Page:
My wife Anne and I rolled north, across the border, with Sam Bendroth packed into the jump seat in the back of my pick-up. It was freshly retrofitted with a cap that didn’t fit, a 2×4 canoe rack and a silicon slathered and re-riveted plex-iglas back window. Sarah Garlick and Jim Surette were a couple of days behind us, canoe lashed to the roof of their Matrix. The weather was beautiful. It was the end of my summer guiding season and Anne had taken a break from her busy schedule so we could celebrate out 1st anniversary together – just us, and three of our friends.

After a relatively easy drive, a few minor language issues and a good sleep we got our first load in the canoe at the Bay Eterinite boat launch – about three hours north of Quebec city and in a peaceful bay carved into the mountains which line the Saguenay Fjord – around noon. We were rolling heavy, it was our anniversary after all, and after a couple of trips all the kit was in place at a our bivi site below the stunning 800’+ Grand Galets on Cap Trinite.


The first couple of days were slow. We had all been working a lot and this adventure, was as for me, as much vacation as climbing trip.

After a warm-up pitch that first afternoon, a rain day allowed us to paddle back and get provisioned for a week; fresh ice for the cooler, more beer, that kind of thing. The forecast for the next few days was good, a chance of rain a few days out, so we figured we would just get hunkered in and climb. As we paddled our loaded canoe back to the Cap though, the Fjord gave us our first little taste of it’s constantly changing conditions. It started with the occasional gust we would watch travel across the otherwise glassy bay, one gust plucking up the flat water for spray. Further out, from the back of the canoe, I could just make out what looked like a wall of white caps out in the main channel. As we approached the bigger water below the cliff we could see clearly it was a wall of waves headed our way. We made a dash for it, but pretty soon we were being blown backwards; the gunnels of our provision laden canoe just inches above the water line.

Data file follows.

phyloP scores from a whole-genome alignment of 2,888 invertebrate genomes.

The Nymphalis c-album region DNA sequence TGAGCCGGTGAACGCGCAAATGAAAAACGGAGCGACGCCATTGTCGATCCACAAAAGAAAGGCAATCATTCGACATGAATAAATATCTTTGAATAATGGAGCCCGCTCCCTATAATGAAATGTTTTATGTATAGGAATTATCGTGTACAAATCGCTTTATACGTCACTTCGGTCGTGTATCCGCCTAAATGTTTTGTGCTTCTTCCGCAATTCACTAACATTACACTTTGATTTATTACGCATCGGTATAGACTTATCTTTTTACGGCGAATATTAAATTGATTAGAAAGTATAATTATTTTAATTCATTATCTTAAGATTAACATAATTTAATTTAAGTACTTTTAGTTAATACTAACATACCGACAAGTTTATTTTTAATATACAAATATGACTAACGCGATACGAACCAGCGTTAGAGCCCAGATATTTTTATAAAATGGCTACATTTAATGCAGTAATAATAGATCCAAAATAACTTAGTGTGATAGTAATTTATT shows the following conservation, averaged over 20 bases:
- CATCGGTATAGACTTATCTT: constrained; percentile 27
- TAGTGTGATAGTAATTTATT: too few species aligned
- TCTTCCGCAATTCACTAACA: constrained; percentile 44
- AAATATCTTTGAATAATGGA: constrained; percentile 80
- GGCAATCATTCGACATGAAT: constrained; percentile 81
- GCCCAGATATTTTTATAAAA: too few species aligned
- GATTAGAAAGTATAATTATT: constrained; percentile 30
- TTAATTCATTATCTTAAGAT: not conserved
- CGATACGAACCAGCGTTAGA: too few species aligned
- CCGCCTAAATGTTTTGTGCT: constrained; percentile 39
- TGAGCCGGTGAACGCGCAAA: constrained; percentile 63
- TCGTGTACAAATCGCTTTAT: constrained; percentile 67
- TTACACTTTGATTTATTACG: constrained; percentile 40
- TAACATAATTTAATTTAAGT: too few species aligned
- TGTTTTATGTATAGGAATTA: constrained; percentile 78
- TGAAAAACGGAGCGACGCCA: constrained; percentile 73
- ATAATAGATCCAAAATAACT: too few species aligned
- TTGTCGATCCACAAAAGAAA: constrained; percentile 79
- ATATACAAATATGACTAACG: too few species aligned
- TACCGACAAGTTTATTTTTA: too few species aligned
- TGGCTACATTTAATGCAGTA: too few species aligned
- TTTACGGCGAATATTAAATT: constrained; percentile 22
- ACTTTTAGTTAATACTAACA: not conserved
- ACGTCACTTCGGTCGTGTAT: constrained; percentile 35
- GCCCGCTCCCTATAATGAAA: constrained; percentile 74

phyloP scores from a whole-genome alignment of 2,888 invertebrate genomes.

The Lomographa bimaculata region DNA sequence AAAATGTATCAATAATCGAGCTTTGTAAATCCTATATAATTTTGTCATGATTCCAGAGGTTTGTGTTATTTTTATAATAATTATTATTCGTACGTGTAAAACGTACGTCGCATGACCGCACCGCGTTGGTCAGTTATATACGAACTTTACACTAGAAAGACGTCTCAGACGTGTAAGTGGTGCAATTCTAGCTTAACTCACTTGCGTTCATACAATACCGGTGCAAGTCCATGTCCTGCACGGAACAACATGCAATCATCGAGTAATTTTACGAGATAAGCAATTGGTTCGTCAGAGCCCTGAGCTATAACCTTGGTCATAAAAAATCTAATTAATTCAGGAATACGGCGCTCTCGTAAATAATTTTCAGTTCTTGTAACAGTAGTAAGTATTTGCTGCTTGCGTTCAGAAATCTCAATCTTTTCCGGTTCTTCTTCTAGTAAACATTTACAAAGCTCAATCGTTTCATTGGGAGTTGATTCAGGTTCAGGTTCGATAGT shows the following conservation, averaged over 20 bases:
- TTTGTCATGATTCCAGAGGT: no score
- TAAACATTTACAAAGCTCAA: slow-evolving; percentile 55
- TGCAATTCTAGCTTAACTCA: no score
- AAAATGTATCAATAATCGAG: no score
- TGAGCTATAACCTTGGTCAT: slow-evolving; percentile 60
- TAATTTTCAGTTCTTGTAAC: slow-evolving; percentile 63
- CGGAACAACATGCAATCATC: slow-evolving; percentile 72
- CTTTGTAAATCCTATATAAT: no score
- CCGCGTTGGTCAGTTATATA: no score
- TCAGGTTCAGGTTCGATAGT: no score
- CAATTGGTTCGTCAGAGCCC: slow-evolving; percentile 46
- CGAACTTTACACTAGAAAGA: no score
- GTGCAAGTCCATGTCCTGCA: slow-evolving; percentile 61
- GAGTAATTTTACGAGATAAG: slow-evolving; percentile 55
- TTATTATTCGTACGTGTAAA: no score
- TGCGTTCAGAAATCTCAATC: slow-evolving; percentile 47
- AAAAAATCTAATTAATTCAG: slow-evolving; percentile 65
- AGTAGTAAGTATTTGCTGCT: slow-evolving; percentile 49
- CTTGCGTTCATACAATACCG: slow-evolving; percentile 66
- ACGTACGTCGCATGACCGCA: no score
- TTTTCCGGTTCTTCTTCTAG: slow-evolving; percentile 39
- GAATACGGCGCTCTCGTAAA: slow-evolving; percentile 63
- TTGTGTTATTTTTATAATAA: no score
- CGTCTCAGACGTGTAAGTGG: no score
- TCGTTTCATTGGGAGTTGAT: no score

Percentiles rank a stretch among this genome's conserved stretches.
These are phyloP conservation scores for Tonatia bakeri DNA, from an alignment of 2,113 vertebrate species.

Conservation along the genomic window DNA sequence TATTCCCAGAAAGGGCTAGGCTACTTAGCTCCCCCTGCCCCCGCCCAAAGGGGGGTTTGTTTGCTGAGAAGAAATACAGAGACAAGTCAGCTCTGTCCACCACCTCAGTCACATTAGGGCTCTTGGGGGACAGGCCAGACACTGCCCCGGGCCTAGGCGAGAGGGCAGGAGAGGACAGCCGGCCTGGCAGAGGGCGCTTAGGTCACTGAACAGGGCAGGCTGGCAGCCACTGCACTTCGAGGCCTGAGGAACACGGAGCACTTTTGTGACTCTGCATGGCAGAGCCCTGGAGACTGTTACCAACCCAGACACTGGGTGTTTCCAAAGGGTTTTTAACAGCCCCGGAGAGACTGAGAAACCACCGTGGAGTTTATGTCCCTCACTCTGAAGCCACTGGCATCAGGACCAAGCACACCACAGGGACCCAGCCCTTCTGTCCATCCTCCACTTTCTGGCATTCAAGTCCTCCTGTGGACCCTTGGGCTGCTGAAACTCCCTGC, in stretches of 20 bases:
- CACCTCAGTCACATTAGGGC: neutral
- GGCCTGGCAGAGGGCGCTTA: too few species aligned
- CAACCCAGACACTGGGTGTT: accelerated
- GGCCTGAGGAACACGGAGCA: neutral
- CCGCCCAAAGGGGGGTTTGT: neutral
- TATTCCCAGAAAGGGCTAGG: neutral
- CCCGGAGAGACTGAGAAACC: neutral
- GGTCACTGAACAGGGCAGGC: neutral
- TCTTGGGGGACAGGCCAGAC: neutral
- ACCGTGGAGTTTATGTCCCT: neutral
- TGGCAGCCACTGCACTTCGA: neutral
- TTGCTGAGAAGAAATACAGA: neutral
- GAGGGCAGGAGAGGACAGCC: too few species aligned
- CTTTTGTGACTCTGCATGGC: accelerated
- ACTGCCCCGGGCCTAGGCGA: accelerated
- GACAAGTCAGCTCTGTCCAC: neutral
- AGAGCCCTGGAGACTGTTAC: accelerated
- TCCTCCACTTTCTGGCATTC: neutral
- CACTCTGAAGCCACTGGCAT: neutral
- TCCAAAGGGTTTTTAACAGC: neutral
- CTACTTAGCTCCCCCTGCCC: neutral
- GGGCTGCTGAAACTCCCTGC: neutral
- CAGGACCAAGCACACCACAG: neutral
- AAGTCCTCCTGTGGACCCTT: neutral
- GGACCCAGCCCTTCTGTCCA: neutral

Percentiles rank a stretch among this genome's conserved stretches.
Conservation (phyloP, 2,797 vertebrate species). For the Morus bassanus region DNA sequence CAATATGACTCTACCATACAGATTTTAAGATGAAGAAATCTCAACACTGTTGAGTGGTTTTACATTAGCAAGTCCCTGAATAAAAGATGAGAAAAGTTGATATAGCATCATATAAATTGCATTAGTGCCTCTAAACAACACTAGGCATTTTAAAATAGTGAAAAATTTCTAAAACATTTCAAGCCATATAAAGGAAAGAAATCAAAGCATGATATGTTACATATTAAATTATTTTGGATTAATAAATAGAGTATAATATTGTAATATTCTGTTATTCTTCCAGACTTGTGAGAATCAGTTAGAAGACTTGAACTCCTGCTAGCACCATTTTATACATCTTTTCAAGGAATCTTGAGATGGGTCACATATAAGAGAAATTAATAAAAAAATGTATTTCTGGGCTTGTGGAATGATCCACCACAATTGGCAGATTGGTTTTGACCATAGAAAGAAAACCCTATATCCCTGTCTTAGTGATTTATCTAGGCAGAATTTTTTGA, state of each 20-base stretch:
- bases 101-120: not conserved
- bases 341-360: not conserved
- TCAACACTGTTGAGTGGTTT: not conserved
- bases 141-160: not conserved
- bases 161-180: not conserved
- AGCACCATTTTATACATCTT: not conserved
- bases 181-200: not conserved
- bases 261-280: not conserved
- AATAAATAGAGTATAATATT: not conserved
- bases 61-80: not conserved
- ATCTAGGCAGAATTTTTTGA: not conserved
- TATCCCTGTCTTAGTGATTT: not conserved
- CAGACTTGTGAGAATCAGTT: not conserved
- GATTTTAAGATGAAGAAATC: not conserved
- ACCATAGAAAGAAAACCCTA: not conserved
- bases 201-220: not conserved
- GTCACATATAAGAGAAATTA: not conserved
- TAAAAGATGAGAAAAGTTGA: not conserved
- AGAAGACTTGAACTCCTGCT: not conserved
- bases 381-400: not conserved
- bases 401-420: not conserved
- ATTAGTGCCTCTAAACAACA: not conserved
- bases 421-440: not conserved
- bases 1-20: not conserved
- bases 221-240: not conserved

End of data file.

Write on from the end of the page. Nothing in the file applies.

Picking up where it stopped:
Still barely out ahead of the changing conditions we managed to get our boat unloaded and up onto a rocky beach just before the real wind – and waves – hit. From the shore we watched a defined line of rough water overtake the calm surface we had paddled out in.

The coastline here is lined with ledge and boulders, the steep spruce and fir forest comes right down to the high tide line in an amazingly abrupt and continuous line. I scrambled down the little cliffs lining the coast, out of site of Anne, ecstatically relishing the isolation, the grey water’s calming surface – and the taste of Molsen’s Export. After a 1/2 hour conditions had mellowed, and we got it all loaded back up and Anne and I paddled back to camp, singing, in a soaking rain.


Sarah and Jim arrived in the sunny afternoon of our third day, with a beautiful breeze blowing, while Sam and I were in the shade enjoying our second pitch of the trip; the first lead of Maree Houte. It is a beautiful piece of rugged architecture: a 100m section of overhanging rock that comes right down to just above the high tide line – where this section of cliff meets an accessible ledge which is only partly submerged at the highest tides. If there was ever a place to dry out after a rain day, this was it. Maree’s gorgeous and steep 5.12a first pitch is variety pack of good climbing and good rock; it has a hard bolt protected boulder problem, a great finger crack in a corner and a splitter little off-width.